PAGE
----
The attack started with the movement of members of the Free Syrian Army and a number of Syrian armed factions that receive military and logistical support from Turkey. These factions include 25,000 fighters, for example, the Sultan Murad Brigade, the Sultan Mohammed Al Fateh Brigade, the Martyr Zaki Turkmani Brigade, the Asbal Al Aqeedah brigade and a Turkman group called the Samarkand Brigade. They included also the Noordin Zanki movement, the most important group backed by Turkey in rural Aleppo. The attack was first carried out by elements of the armed factions on the borderline between Azaz and Gul Baba toward Afrin, followed by the entry of 6,400 Turkish soldiers in a large ground offensive. Several days after the Turkish military escalation toward Afrin, the air raids on the city were intensified and military formations were sent to invade the city (Turkey in Syria, 2018).
These factions and the Turkish army face a strong opponent, which President Erdogan vowed to eliminate. YPG is an armed Syrian Kurdish faction that works under the leadership of the Syrian Democratic Forces (SDF). Both helped to liberate the Syrian cities of ISIS. SDF controls almost 25% of Syria lands. It is known that SDF receives military and logistical support from the USA and serves as a small US army inside Syrian territory. Washington recently granted it anti-aircraft missiles which they used against Turkish aircraft in Afrin and dropped a number of them. This embarrassed the Turkish army at home (Yilmaz and Sazak, 2018).
Afrin is a mountainous area of about 3,850 square kilometers or 2% of Syria and geographically separated from other Kurdish-controlled areas along the border with Turkey. The Afrin-Turkish relationship is distinguished by the passage of a railway from Turkey through the Afrin region that reaches the city of Aleppo, which was built by Turkey prior to the First World War. The area of Afrin is located on the banks of the Afrin River in the far north-west of Syria. It is adjacent to the city of Izaz to the east and to the city of Aleppo to the south and to the southwest of the town is the province of Idlib. It straddles the Turkish border from the west and north. Its population is 523,258, according to the statistics of the Syrian Government in 2012. It includes about 350 villages and small towns and large cities, most notably Afrin city, Jandrissa, Bilbla and Rajo. For the Kurds, Afrin is one of the three Kurdish provinces in Syria, preserving and defending it is an existential issue for them and will not easily abandon it. They aspire to connect it with other Kurdish areas, according to the statements of Kurdish leaders in Syria. The commander of YPG, Siban Hamo, pledged to “cleanse the region of Turkey’s calamities” and stressed that his forces would defend Afrin. On the other hand, Ankara insists on imposing its control on Afrin to achieve territorial contiguity on all border areas between the Turkish city of Jarablus, west of the Euphrates and the Mediterranean Sea. This eliminates any possibility of achieving territorial contiguity between the Kurdish areas and prevents Syrian Kurds from connecting their main areas, Qamishli, Ain Al Arab and Afrin to each other or to establish self-rule in the future (Parlar Dal, 2020). The Olive Branch officially ended in mid-March 2018, when Ankara declared its full control of the city of Afrin following the withdrawal of Kurdish forces.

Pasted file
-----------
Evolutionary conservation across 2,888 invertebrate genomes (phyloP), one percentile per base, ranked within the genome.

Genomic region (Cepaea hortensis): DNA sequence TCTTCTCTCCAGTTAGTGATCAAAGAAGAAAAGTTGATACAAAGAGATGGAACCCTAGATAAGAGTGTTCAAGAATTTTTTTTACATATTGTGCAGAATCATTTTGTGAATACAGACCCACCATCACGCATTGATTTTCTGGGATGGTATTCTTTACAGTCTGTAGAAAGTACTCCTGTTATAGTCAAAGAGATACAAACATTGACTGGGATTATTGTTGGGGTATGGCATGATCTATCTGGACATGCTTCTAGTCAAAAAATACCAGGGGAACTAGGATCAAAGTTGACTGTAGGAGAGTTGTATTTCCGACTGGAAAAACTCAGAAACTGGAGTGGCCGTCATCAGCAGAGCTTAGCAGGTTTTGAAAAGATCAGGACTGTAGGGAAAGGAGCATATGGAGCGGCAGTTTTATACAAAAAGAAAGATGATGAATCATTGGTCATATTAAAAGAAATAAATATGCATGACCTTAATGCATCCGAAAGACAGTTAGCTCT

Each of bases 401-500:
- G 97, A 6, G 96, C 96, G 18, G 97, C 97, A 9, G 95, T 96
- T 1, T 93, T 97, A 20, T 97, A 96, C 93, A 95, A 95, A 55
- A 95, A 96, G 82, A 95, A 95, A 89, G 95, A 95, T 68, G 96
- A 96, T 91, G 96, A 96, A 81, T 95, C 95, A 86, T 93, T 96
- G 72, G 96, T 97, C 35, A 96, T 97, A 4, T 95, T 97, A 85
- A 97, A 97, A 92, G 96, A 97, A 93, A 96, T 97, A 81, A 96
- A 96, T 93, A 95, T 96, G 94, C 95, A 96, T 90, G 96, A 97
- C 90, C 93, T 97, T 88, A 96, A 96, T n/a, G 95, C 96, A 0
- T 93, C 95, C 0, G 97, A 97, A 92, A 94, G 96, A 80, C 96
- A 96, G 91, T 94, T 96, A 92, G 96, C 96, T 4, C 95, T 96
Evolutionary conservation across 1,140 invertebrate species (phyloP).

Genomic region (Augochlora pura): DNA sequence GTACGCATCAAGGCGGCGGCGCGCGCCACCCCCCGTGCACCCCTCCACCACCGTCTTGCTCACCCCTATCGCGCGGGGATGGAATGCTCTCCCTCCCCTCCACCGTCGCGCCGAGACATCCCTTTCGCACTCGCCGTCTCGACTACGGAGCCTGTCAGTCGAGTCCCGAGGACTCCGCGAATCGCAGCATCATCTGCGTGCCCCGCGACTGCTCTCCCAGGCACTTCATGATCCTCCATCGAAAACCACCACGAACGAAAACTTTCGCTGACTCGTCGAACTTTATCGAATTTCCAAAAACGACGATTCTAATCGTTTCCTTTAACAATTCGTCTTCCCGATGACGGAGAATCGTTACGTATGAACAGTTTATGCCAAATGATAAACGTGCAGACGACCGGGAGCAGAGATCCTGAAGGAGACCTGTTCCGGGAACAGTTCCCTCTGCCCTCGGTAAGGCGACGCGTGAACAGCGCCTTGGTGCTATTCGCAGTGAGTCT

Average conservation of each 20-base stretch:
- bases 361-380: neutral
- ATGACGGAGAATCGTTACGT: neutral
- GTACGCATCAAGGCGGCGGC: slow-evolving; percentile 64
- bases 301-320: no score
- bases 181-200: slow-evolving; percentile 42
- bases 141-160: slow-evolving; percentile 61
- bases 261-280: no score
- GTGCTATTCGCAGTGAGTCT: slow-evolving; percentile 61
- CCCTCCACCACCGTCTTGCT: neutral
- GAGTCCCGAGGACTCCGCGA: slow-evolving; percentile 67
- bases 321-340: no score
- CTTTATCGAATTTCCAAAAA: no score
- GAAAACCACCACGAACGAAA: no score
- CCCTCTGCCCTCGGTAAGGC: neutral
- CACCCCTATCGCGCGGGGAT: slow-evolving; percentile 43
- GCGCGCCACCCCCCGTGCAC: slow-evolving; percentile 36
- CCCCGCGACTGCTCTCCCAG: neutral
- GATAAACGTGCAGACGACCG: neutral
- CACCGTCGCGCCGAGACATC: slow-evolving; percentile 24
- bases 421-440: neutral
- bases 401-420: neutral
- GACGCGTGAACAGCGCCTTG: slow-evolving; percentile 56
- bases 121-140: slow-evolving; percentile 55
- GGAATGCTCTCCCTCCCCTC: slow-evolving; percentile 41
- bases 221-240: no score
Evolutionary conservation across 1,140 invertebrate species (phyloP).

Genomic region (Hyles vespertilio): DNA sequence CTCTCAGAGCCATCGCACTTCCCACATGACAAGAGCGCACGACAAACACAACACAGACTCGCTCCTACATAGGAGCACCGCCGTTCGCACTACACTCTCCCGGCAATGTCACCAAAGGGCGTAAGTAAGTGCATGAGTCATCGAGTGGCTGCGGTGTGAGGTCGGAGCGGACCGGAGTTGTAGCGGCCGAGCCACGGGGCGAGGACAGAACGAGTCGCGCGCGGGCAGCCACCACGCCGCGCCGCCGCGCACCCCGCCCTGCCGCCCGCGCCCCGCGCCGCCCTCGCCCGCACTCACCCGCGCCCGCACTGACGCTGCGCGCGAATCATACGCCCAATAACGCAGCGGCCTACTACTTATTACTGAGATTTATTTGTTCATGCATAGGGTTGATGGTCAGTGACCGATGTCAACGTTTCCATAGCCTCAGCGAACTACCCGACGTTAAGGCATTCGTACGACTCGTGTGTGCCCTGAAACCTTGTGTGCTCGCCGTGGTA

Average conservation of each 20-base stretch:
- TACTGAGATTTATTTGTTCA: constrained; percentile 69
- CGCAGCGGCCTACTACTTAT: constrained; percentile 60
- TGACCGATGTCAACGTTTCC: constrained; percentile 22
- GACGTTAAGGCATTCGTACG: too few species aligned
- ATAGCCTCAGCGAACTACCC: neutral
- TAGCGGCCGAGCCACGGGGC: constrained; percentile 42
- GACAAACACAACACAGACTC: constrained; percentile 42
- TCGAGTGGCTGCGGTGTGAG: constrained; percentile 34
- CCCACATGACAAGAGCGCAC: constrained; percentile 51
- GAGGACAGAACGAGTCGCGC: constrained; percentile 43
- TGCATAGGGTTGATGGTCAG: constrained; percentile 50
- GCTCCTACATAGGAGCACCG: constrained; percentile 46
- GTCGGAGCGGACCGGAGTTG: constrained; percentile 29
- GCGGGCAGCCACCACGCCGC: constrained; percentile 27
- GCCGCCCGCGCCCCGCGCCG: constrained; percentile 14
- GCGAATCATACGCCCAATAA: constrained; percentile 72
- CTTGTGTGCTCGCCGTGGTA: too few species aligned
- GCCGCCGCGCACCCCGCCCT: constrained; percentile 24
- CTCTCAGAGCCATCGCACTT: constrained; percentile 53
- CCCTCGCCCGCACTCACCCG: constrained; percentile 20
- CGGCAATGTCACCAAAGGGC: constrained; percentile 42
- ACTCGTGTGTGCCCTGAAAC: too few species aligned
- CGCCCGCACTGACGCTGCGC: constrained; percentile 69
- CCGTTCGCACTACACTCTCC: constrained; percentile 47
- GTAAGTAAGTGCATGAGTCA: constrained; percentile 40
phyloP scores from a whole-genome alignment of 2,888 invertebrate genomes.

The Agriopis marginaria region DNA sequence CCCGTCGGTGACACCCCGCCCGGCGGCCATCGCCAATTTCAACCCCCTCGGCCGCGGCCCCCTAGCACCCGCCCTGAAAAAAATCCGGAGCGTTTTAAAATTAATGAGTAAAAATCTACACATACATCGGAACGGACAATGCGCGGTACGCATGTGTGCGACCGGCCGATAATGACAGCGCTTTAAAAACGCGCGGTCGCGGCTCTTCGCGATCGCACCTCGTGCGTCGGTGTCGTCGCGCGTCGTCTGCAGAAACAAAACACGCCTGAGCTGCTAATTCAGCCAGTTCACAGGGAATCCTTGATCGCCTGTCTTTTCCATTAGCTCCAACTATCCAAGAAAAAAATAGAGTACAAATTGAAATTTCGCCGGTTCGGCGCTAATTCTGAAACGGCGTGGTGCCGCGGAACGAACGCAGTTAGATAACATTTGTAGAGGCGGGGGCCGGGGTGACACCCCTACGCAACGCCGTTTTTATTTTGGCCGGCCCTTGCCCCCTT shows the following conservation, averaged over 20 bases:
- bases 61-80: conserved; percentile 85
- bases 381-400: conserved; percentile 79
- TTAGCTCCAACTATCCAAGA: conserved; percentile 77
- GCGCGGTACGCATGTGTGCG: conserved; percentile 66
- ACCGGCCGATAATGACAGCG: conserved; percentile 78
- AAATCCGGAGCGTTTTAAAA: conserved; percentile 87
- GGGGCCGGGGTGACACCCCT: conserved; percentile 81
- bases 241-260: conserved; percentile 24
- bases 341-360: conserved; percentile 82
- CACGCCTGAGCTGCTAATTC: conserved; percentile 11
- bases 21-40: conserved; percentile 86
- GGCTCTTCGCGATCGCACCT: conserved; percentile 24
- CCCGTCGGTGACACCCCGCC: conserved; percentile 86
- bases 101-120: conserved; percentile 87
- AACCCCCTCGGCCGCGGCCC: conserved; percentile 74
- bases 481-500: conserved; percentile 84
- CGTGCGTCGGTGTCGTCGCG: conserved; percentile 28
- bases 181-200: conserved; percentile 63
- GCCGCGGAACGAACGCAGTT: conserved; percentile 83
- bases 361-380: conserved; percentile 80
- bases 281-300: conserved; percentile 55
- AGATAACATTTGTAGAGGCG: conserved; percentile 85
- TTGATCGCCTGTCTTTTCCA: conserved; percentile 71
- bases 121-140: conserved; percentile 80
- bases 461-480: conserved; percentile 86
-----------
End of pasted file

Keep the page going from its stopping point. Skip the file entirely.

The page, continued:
Spring of peace.
At exactly 4 o’clock on the afternoon of October 9, 2019, Ankara announced the start of the “Spring of Peace” military operation inside the Syrian depth in the region east of the Euphrates River in northern Syria.
Ankara confirmed that its goal is […] to “cleanse” the area of terrorist organizations, namely, the PKK, Kurdish YPG and “ISIS” and the creation of a safe area for the return of Syrian refugees from inside Turkey to their country. This Turkish operation is the third in the Syrian territories .